Winter Driving… It’s Snow Joke
by Colne Life magazine
Driving in the winter is very different than in other times of the year. Adverse weather and longer periods of darkness (especially after the clocks go back at the end of October) makes driving more hazardous. Sometimes conditions can be extreme, as we have found out over recent winters, with prolonged periods of heavy snow and floods. Here’s our top tips on keeping safe in the snow!
Prepare Your Vehicle
It’s a good idea to have your vehicle fully serviced before winter starts and have the antifreeze tested. If you can’t have it serviced, then do your own checks. In particular, check:
- Lights are clean and working
- Battery is fully charged
- Windscreen, wiper blades and other windows are clean and the washer bottle filled with screen wash
- Tyre condition, tread depth and pressure (including the spare)
- Brakes are working well
- Fluids are kept topped up, especially windscreen, anti-freeze and oil
- Tow rope
- A shovel
- Wellington boots
- A hazard warning triangle
- De-icing equipment
- First aid kit (in good order)
- A working torch
- A car blanket
- Warm clothes
- Emergency Rations (inc hot drink in a flask – nonalcoholic, of course)
- Mobile Phone (fully charged)
Driving in Snow or Ice
- Reduce your speed. The chances of skidding are much greater and your stopping distance will increase massively.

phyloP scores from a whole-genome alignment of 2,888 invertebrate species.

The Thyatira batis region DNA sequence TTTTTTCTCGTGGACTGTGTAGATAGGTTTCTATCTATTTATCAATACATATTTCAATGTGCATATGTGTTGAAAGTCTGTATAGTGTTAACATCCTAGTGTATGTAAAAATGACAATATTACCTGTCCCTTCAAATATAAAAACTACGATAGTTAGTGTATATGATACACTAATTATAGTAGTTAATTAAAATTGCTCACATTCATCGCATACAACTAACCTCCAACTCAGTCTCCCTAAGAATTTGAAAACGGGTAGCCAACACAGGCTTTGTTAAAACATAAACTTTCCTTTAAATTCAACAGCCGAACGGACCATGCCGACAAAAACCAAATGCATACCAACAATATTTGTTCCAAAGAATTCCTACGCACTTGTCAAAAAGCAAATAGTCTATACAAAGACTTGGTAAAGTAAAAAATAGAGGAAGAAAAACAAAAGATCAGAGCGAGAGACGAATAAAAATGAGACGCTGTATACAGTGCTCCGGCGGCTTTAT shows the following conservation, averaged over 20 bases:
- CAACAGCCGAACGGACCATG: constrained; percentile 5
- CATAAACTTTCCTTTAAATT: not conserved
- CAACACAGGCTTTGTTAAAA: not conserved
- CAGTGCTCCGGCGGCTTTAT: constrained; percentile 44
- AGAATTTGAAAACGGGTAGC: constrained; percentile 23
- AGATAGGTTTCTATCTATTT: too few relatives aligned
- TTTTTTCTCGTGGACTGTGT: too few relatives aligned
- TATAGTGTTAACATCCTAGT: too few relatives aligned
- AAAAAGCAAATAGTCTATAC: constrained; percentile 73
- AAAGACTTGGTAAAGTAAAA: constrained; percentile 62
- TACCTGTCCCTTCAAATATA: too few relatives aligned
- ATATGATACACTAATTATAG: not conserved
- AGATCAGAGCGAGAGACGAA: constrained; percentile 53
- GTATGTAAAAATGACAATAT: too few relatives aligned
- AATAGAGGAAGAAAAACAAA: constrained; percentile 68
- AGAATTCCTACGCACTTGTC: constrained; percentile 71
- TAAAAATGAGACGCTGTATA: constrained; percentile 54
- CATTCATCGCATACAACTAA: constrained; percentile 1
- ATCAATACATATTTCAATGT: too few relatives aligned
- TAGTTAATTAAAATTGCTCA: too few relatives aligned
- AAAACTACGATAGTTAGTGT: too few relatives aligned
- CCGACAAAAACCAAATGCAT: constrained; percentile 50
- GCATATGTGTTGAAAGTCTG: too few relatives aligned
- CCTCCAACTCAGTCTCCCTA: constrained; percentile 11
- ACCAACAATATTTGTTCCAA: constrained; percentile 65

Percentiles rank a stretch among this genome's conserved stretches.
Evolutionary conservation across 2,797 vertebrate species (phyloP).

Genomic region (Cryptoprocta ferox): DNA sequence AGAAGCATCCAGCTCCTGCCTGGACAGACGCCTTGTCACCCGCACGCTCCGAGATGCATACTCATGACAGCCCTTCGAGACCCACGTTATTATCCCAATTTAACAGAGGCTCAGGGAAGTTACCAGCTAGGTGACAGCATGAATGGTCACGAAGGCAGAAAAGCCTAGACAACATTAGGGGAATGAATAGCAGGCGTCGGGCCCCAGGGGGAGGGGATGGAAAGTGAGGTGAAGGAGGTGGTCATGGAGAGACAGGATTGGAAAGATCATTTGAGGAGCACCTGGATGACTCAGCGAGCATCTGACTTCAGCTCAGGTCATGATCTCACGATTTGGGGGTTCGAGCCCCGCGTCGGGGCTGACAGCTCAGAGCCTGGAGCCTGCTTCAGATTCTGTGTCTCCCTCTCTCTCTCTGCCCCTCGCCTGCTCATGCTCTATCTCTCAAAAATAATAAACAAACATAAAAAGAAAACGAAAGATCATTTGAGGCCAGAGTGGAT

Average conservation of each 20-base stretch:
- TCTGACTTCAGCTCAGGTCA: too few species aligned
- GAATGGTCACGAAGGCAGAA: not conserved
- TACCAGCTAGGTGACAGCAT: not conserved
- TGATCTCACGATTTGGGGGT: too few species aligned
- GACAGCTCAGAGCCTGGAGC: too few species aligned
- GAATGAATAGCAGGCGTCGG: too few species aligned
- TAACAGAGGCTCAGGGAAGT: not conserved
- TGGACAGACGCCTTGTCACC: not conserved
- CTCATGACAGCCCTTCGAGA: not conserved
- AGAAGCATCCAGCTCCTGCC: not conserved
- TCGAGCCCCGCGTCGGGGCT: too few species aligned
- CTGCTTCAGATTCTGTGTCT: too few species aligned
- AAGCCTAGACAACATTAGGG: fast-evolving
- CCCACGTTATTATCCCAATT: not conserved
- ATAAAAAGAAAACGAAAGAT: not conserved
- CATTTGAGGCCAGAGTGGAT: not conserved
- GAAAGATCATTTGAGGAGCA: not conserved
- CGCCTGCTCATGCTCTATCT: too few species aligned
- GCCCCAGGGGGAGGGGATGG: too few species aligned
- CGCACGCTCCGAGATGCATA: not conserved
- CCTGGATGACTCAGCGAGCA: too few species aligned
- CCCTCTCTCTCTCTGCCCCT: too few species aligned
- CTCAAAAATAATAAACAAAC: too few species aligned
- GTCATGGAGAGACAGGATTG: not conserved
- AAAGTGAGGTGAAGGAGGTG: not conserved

- Only travel at a speed at which you can stop within the distance you can see to be clear. Speed limits are the maximum in ideal conditions; in difficult conditions, they can often be too fast.
- Avoid harsh braking and acceleration, or sharp steering.
- Always reduce your speed smoothly and in plenty of time on slippery surfaces.
- Slow down in plenty of time before bends and corners.
- Braking on an icy or snow covered bend is extremely dangerous. The centrifugal force will continue to pull you outwards and the wheels will not grip very well. This could cause your vehicle to spin.
- To brake on ice and snow without locking your wheels, get into a low gear earlier than normal, allow your speed to fall and use your brakes gently.
- Increase the gap between you and the vehicle in front. You may need up to TEN TIMES the normal distance for braking.
- Keep your vehicle wellventilated. The car heater turned up full can quickly make you drowsy.
- In snow, stop frequently to clean the windows, wheel arches, lights and number plates.
- Visibility will probably be reduced, so use dipped headlights.
- During wintry weather, road surfaces are often wet and/or covered in frost and ice or snow. But this does not occur uniformly. A road will often have isolated patches of frost or ice after most of the road has thawed – this commonly occurs under bridges.